METHODOLOGY A. Participants This research was carried out at a private university in the North Coast of Colombia. It is a catholic university, located 8 kilometers outside the city and is made up of 12 faculties. Law and Social Studies is one of them. The Language Center belongs to this faculty. It offers four basic and two specific English levels to the students of this university. The basic levels are not compulsory while the specific ones are. 82

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A first level English group and its teacher were involved in this investigation. The group of students was made up of 22 males and 10 females. They were between 16 and 21 years old. The learners were studying: computing engineering, mechanical engineering, architecture and law. They belonged to 1 to 5 socio-economic backgrounds. The first and second socioeconomic backgrounds correspond to people who have low incomes. The third and fourth ones correspond to people who have average incomes and the fifth and sixth ones are related to high incomes. Seven students were chosen for this research in order to investigate their learning styles, the teacher’s learning and teaching styles and the match between them. One student was 21 years old; the others were 16, 17 and 19 years old. Four of them were in first semester and the others were in second, third, and seventh semesters. One studied architecture, two law, and four computing engineering. Four of them liked English; two liked it a little while one did not like it at all. (The aforementioned information was taken from a written questionnaire answered in class by all the students). The teacher was a female who was 28 years old. She studied English in the United States and had a college degree in Business administration. She has been teaching English in this university since 2003. She has also taught in basic and specific levels. Z O N A P R Ó X I M A N º 8 (2007) PÁGS 78-93

B. Methods In this Evaluation research, a quantitative and qualitative descriptive methodology was applied. A Heuristic orientation was given to this task because it was important to know the structure and essence of the students´ experiences, feelings, thoughts and how they interpret them. Data about Learning Styles, students´ motivation, experiences with English as a foreign language and matching Leaning Styles with Teaching style were gathered from the following instruments: 1. Reid’s Perceptual Learning Style Preference Questionnaire (PLSPQ, 1987): 2. A video-Taped Class to ascertain students´ preferences to learn and the teacher’s teaching style. 3. Class tasks related to learning styles were developed throughout the semester. 4. Field Notes were written during the semester. 5. A written survey 6. Tape-recorded interviews related to learning styles. 7. Students´ evaluation of the class. 8. Peer observation C. Data analysis Before collecting the data students were asked permission to participate in this research and they agreed to do it. Their names were changed to maintain 83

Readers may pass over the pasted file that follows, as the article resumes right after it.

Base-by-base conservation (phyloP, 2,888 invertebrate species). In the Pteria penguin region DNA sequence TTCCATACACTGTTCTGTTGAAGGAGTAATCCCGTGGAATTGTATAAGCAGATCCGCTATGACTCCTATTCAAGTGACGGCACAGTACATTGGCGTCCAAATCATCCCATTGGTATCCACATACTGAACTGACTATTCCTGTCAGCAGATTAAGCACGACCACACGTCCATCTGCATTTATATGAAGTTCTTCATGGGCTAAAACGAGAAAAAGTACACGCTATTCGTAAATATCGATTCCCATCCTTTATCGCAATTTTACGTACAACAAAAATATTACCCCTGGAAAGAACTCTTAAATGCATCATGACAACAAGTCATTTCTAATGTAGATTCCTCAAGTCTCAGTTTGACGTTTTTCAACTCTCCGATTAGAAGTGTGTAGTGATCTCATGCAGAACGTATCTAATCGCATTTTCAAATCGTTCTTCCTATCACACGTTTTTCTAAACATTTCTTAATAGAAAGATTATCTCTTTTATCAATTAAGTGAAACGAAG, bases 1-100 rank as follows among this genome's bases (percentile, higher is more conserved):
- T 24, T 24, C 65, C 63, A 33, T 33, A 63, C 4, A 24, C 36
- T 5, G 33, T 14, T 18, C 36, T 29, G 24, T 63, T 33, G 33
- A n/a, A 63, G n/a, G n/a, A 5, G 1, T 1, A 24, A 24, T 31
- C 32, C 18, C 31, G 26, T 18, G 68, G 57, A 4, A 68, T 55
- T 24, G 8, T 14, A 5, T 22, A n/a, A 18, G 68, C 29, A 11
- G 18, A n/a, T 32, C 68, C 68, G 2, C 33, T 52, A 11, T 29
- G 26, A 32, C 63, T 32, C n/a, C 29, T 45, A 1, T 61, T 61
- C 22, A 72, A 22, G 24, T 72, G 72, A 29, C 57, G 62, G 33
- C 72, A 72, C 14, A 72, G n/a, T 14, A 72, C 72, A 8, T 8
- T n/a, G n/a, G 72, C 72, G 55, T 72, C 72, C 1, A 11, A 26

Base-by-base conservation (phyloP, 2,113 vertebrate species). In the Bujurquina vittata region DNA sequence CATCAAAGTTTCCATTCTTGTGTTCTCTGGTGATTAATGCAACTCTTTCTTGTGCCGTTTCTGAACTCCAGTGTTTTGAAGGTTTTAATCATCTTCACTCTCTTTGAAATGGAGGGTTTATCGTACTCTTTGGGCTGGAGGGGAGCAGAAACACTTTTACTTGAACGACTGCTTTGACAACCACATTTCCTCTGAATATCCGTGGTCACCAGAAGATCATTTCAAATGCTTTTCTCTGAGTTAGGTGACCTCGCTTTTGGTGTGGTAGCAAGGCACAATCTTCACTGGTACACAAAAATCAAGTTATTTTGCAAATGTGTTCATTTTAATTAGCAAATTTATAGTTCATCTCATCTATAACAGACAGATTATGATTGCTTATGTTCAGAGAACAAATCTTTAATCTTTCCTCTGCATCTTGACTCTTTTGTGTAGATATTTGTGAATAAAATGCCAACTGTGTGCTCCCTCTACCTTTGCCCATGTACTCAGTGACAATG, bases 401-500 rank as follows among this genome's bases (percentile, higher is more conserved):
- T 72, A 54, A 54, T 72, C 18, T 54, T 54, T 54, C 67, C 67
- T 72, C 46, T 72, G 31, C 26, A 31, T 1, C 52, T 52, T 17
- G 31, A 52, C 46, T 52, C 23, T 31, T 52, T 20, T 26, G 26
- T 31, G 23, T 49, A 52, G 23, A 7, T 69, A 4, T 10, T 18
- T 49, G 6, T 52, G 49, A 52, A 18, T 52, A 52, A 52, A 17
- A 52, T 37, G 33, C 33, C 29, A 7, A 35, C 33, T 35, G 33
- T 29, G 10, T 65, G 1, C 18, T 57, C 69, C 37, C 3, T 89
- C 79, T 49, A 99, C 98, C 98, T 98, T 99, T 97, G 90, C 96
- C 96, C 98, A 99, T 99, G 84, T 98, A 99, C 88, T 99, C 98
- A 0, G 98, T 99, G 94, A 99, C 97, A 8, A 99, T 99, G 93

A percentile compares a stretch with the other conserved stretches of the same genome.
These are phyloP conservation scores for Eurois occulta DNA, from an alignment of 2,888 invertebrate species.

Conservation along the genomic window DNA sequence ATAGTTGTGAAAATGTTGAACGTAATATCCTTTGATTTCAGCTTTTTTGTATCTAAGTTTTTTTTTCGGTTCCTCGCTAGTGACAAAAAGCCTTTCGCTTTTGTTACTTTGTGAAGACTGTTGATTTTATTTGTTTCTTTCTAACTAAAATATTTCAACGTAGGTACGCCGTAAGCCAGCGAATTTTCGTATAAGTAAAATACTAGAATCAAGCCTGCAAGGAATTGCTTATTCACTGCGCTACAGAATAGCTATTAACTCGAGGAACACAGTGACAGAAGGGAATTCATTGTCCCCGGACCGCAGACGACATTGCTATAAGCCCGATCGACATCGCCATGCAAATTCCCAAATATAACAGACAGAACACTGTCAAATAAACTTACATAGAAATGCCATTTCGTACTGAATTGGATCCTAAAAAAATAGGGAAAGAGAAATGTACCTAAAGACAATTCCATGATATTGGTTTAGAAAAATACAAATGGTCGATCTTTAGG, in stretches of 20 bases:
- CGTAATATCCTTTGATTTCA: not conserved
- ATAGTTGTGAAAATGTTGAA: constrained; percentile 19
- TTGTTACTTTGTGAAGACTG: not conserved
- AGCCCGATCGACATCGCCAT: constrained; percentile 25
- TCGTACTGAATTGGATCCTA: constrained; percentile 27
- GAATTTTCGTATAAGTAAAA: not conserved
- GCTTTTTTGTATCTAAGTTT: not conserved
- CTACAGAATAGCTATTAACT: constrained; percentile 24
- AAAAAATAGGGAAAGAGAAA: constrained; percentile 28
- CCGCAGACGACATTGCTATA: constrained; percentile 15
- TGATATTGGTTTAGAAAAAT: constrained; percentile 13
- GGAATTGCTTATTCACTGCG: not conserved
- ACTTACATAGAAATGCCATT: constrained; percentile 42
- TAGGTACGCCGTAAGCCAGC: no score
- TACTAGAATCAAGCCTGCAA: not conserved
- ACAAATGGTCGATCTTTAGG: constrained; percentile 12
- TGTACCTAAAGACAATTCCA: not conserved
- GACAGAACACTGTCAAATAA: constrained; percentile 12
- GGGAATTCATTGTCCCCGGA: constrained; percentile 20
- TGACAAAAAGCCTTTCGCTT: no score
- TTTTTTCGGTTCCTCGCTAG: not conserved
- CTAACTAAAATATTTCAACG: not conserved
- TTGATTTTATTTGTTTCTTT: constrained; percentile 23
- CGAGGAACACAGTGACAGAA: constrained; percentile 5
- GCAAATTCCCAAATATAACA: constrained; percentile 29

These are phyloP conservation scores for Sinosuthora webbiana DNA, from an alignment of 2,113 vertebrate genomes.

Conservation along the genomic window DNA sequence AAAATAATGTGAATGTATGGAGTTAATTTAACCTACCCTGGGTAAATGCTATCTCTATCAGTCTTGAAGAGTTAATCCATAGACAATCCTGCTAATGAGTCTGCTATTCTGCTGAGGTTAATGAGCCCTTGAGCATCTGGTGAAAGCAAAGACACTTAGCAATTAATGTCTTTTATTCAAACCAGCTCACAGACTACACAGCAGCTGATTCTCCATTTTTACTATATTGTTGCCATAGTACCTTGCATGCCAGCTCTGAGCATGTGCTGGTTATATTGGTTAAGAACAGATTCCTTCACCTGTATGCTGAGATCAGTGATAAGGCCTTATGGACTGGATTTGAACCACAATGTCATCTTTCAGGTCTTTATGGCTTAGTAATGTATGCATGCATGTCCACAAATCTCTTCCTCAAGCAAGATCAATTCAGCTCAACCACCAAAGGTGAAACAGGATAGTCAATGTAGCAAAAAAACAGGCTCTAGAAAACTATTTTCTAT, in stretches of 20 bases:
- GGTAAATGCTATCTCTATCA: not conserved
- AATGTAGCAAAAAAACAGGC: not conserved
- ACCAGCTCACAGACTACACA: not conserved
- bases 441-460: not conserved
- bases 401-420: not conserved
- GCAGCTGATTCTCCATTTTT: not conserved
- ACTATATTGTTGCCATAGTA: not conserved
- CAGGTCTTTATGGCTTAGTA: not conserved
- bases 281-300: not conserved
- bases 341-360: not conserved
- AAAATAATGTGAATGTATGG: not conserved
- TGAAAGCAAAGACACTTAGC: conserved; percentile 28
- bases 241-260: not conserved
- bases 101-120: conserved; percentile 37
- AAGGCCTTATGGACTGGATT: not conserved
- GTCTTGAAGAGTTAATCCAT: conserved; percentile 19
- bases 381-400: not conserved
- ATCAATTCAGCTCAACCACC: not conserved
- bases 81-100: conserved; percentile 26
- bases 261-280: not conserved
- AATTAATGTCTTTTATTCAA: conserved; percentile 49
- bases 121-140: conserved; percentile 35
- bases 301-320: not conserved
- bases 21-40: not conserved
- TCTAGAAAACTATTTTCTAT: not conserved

María Guadalupe, García Castañeda, Mahela Sofía Figueroa Juris

anonymity. First, quantitative scores were calculated for all questionnaire data in order to find out the student’s and teacher learning styles. With this instrument learners identified the way they learn best and prefer to learn. It was composed by thirty statements that cover Reid’s six learning style preferences, with five expressions for each one of them. Students answered them as they applied to their study of English on a 5-point scale: Strongly agree

Agree

Undecided

Disagree

Strongly disagree

5

4

3

2

1

experiences with English as a foreign language and if there was a match or mismatch between teaching and learning styles. After collecting the data, patterns or coincidences were categorized according to the findings. RESULTS Learning styles a- focus group The results from Reid’s PLSPQ questionnaire applied to the focus group and its teacher are given in tables and figures 1, 2, 3, 4, 5 and 6. Table 1 and figure 1 show that 50% of the class preferred the visual style (major) and the other 50% (minor) can still function well in that style. This can also be assured when students want to see everything the teacher says written on the board. It also occurred with class handouts and activities in which this style could be seen. e.g. Role-plays, mimics, lotteries and readings. None of the students had a difficulty when using this style (negligible)

Reid (1995) classified learning styles as Major, Minor or Negligible. Major is a preferred leaning style, Minor is one in which learners can still function well, and negligible means they may have difficulty learning. When the numerical value was assigned to the corresponding learning style statement, the numbers were added to obtain a total score and then it was multiplied by 2 determining the major, minor or negligible learning style. After that, all the results were analyzed to categorize them according to the aforementioned learning style preferences and presented in tables and figures shown in the findings. Qualitative data as video-taped class, field notes, class tasks, peer observation, and students´ evaluation of the class were utilized to find out information related to learning styles, students´motivation and their